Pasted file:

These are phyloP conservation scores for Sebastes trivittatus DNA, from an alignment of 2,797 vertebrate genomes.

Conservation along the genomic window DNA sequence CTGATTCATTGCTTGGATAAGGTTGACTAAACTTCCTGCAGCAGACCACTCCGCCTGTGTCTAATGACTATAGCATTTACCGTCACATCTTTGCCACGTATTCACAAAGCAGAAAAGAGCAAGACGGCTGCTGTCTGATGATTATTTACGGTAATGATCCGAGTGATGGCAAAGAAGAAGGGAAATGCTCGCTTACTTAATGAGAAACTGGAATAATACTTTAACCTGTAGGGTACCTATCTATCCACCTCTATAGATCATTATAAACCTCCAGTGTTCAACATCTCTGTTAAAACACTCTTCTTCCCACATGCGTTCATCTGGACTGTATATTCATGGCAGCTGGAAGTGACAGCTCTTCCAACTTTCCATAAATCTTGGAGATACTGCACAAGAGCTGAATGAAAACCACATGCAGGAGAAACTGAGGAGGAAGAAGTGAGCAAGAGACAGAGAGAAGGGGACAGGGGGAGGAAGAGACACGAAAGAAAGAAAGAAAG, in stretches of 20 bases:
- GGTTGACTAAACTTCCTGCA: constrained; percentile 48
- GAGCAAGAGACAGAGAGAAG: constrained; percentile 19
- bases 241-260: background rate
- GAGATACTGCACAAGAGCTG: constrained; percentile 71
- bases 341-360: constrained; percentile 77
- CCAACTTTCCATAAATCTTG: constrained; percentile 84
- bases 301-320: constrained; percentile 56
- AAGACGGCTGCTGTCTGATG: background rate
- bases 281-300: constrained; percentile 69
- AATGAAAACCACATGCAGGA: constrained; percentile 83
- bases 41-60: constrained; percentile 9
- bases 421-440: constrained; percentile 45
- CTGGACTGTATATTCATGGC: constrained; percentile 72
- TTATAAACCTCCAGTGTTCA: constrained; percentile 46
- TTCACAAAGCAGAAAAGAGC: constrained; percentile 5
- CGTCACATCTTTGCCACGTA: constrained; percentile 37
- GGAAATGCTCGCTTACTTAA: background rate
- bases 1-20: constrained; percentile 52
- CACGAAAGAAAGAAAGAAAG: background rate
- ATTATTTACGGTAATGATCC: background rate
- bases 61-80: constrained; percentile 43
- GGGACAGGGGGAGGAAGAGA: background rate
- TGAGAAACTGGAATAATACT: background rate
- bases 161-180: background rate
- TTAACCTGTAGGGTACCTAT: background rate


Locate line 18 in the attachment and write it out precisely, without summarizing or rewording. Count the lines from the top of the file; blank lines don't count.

- CGTCACATCTTTGCCACGTA: constrained; percentile 37